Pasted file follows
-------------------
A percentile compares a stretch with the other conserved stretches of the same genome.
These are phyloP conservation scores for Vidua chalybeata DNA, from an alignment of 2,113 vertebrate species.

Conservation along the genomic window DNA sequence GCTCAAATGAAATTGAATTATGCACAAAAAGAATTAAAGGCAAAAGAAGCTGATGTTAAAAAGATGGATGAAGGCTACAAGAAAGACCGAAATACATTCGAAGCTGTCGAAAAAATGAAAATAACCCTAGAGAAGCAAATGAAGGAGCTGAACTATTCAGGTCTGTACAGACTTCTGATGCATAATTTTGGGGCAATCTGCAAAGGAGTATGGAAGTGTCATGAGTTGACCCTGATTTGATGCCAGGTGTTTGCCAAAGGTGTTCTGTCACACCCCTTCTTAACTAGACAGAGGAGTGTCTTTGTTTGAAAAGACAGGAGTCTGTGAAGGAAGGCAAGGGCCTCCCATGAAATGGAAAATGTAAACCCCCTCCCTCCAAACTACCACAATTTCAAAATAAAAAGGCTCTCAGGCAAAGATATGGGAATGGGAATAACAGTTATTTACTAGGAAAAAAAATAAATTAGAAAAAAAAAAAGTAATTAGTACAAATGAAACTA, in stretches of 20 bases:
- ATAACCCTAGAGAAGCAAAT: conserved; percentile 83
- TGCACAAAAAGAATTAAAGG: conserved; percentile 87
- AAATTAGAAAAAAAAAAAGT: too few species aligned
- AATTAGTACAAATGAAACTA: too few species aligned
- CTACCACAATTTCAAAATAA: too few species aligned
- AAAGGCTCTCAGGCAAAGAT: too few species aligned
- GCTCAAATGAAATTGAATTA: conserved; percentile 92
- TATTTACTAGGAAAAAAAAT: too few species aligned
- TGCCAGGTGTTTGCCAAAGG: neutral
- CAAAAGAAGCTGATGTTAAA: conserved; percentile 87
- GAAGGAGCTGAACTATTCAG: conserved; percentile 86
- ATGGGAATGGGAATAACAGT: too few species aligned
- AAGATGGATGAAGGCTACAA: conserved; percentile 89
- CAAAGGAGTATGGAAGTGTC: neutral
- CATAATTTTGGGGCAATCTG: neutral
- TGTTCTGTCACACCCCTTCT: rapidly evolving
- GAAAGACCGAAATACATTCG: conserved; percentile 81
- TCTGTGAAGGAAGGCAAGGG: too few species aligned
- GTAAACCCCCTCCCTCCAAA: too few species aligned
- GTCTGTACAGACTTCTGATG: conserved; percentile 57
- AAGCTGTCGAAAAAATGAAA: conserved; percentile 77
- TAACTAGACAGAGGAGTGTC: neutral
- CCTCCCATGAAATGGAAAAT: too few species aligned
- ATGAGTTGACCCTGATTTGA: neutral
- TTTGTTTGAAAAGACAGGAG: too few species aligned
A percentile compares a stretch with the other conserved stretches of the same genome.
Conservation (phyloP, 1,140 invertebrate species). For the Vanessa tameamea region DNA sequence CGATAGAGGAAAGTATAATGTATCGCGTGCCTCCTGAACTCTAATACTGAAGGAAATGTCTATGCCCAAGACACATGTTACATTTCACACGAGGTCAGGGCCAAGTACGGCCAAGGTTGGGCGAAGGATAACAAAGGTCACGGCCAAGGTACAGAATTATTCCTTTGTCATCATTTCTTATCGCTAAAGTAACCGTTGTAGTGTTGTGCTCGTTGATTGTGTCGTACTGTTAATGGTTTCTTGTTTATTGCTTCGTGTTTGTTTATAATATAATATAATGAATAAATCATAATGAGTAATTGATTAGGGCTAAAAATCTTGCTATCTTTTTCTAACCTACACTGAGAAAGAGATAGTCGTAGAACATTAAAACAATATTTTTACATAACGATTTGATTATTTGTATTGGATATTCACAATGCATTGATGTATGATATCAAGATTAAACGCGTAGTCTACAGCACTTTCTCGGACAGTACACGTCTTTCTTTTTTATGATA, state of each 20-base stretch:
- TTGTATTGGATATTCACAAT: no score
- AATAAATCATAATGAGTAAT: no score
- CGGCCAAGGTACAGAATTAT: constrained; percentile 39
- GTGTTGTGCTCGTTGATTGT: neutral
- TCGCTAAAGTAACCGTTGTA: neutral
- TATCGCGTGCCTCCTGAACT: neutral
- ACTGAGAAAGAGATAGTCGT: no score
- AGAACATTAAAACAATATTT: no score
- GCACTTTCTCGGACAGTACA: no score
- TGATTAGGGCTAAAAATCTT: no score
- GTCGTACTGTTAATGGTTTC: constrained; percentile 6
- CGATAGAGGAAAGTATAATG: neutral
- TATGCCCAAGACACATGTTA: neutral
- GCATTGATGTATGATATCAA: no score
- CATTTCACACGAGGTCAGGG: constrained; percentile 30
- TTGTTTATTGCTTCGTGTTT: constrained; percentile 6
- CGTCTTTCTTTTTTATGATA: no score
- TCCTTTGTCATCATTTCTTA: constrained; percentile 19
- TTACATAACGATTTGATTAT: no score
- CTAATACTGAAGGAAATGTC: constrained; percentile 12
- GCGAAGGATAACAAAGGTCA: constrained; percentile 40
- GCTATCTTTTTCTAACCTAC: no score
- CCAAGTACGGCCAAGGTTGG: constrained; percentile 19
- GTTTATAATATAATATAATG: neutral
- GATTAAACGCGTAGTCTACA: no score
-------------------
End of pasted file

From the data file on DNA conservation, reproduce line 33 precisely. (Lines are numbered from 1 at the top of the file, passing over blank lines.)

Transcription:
- CGGCCAAGGTACAGAATTAT: constrained; percentile 39